A Sip of Syrah for the Sochi Games

Winesday
Don't you wish the weather was this nice?
Don't you wish the weather was this nice? // Creative Commons

My suitemates and I have been hibernating the past couple weeks obsessively watching the Sochi Winter Olympics, avoiding the snowstorms and consuming a considerable amount of wine in the process. Tonight, as we watch the women’s figure skating short programs, we’re celebrating with Syrah — a firecracker of a wine known for its signature spice.

But, before I start pouring, I’d love to address perhaps the most frequent question I receive about wine. People often ask me how a wine — made from grapes — can develop a cornucopia of seemingly unrelated flavors. Do winemakers add other ingredients to the wine while they’re making it? The full response is a lot more sciencey than my humanities-centric mind can fully grasp, but the basic answer is no. Simply put, each grape varietal has a distinct flavor profile that becomes transformed by the land and climate where it is grown — its “terroir.” The winemaker then makes a number of decisions during the fermentation, ageing, and potentially blending, processes that can both manipulate and contribute to the flavor profiles. California Chardonnay, for instance, that undergoes malolactic fermentation will develop a buttery flavor, or a red wine aged in new oak can adopt a caramel or toffee character. Ironically enough, wine rarely ever tastes like grapes, with Muscat or Moscato being the most notable exception.

Sommeliers will frequent farmers’ markets, sniffing everything imaginable to fine-tune their olfactory organs. With their highly cultivated senses of smell, they can then pinpoint these incredibly specific aromas before a wine even touches their lips. While the differences between dried rose petal and fresh rosebud, or candied Meyer lemon peel and lemon grove may seem absurd or pretentious to the casual wine enthusiast, these nuances can actually be incredibly informative to wine experts when discussing issues such as aging potential, food pairings and overall quality. That being said, wine tasting is a subjective art. Just because you smell something different than what the little blurb in Wine Spectator suggests, that doesn’t make you any less correct.

Certain wine descriptions may come off as surprising — if not downright unappetizing — if you’re not familiar with the lingo. Experts often acknowledge a distinct smell of cat pee in New Zealand Sauvignon Blanc, or they may get a whiff of leather in Spain’s celebrated Rioja. But don’t fret — both can be viewed as complimentary in reasonable doses. Nevertheless, no winemaker ever wants to read that their product is reminiscent of “grandma’s closet” or “running shorts.”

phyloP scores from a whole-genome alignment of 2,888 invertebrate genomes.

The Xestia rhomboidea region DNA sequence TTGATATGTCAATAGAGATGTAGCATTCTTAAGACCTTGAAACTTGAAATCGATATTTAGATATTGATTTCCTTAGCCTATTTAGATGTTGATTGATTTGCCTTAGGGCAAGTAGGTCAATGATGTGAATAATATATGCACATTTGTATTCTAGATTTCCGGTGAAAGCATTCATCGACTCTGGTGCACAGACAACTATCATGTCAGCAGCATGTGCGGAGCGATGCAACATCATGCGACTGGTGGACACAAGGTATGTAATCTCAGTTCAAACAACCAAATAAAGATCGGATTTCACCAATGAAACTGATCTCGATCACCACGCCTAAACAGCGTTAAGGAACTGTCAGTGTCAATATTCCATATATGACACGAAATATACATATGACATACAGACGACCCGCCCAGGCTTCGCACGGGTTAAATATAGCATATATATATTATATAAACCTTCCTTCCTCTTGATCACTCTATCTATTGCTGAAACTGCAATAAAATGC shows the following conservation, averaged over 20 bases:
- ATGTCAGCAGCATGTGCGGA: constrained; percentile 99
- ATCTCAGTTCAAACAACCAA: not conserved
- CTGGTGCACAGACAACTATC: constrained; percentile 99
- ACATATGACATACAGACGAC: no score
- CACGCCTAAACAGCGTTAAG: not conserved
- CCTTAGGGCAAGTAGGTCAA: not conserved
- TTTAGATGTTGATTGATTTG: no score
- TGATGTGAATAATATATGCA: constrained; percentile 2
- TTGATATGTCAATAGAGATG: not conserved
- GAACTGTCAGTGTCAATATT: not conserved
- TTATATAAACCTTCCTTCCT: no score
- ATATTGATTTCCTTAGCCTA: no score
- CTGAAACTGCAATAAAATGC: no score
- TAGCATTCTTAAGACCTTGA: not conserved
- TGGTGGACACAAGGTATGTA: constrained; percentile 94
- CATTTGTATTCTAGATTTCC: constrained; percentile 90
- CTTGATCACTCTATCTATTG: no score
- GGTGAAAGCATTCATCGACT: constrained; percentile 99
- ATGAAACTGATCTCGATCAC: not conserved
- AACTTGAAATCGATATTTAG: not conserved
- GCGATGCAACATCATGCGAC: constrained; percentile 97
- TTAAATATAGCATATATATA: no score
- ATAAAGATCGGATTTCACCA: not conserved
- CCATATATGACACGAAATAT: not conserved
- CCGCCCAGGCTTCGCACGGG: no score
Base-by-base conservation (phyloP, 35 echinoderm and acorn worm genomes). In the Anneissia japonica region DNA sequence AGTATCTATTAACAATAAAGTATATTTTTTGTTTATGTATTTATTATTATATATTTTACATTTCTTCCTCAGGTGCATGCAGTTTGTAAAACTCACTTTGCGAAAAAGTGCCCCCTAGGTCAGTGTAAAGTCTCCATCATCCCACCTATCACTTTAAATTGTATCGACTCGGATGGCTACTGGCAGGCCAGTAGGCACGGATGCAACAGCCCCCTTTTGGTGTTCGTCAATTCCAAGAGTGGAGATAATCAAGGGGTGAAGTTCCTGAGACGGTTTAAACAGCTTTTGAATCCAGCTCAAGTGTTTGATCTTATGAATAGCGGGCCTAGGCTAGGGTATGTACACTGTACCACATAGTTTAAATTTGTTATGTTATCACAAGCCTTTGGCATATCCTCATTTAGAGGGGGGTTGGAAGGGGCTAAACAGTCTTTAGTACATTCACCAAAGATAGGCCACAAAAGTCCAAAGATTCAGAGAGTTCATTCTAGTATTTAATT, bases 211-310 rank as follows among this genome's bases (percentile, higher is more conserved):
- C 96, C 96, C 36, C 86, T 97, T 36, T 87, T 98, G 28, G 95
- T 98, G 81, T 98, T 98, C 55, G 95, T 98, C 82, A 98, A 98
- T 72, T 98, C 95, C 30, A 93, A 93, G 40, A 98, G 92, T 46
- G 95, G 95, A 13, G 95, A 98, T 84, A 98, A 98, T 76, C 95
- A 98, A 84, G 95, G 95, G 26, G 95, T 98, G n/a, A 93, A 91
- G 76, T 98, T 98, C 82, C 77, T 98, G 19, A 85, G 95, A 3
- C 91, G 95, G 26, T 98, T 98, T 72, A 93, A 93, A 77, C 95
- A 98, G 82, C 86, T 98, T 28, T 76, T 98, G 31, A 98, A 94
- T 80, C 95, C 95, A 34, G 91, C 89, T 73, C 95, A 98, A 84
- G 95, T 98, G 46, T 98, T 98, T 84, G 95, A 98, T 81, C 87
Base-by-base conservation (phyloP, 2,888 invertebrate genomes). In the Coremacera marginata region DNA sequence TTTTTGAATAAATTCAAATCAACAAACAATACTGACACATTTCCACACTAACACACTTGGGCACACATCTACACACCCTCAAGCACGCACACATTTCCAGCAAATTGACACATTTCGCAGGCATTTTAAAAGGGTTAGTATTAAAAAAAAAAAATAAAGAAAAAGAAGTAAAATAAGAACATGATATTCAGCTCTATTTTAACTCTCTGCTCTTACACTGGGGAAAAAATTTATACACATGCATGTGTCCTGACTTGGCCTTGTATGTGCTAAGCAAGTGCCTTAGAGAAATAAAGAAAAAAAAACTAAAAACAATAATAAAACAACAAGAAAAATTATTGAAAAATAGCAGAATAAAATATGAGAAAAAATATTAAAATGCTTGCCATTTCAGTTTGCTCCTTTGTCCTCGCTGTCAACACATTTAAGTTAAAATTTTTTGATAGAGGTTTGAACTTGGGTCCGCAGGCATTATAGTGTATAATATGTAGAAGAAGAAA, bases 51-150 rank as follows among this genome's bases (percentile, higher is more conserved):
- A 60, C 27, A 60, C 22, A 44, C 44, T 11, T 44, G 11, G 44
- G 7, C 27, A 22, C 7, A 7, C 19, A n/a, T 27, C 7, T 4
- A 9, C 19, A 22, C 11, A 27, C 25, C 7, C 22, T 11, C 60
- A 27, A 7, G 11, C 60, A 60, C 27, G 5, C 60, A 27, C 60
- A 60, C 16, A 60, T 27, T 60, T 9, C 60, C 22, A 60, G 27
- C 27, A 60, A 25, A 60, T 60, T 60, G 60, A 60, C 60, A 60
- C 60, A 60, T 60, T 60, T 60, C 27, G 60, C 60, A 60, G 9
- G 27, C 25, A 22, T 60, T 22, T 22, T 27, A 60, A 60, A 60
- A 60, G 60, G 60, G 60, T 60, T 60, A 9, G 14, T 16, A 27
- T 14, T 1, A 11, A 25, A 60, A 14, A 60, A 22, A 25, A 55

But back to Syrah. The most historically elegant specimens come from France’s Northern Rhône Valley, where Syrah is the star grape in such revered appellations as Côte-Rôtie and Hermitage. Syrah is also used as a blending varietal in Southern Rhône wines — for example Châteauneuf-du-Pape and Gigondas. The first wine I’m drinking tonight, a 2010 Syrah by Louis Chèze, comes from the Northern Rhône. The wine offers a bouquet of black cherry and cigar box, carrying flavors of baking spice, coffee and pine forest to the mouth. Refined, yet robust, the Louis Chèze is classic Northern Rhône Syrah.

Outside of France, Syrah grows most famously in Australia, where it goes by the name Shiraz. Why exactly it’s called Shiraz down under remains a wine world mystery. Some oenophiles theorize that the varietal originated from the Persian city of Shiraz, but this legend still doesn’t really answer the Australia question. Syrah gained popularity in the United States in the 1980s after a group of American winemakers called the Rhône Rangers pushed for the planting of Rhône varietals in California.

The second wine I’m sampling — Klinker Brick’s 2011 “Farrah Syrah” — comes from Lodi, Calif., a Central Valley region east of San Francisco Bay (the city is also the subject of a Creedence Clearwater Revival song). At 14.9 percent alcohol, the Klinker Brick sits at about the maximum desired alcohol level for red wine. Notably stronger than the Louis Chèze (13 percent alcohol), the Klinker Brick offers a bolder, more aggressive, but nonetheless delicious New World-style Syrah. The spiciness hits you immediately on the nose and brings with it to the palate notes of ripe plum, bittersweet chocolate and burnt oak. This masculine wine definitely has a kick, and it will surely satiate anyone’s thirst for a big California red.

If, like me, you plan on watching the final events of the Sochi Winter Olympics this weekend, get in the spirit with fiery, internationally beloved Syrah before they extinguish the flame on Sunday. Cheers to the Games!

 

Both the Louis Chèze “Syrah” 2010 (Rhône Valley, France) $18 and the Klinker Brick “Farrah Syrah” 2011 (Lodi, Calif.) $21 are available for purchase at The Wine Thief (181 Crown St., New Haven).

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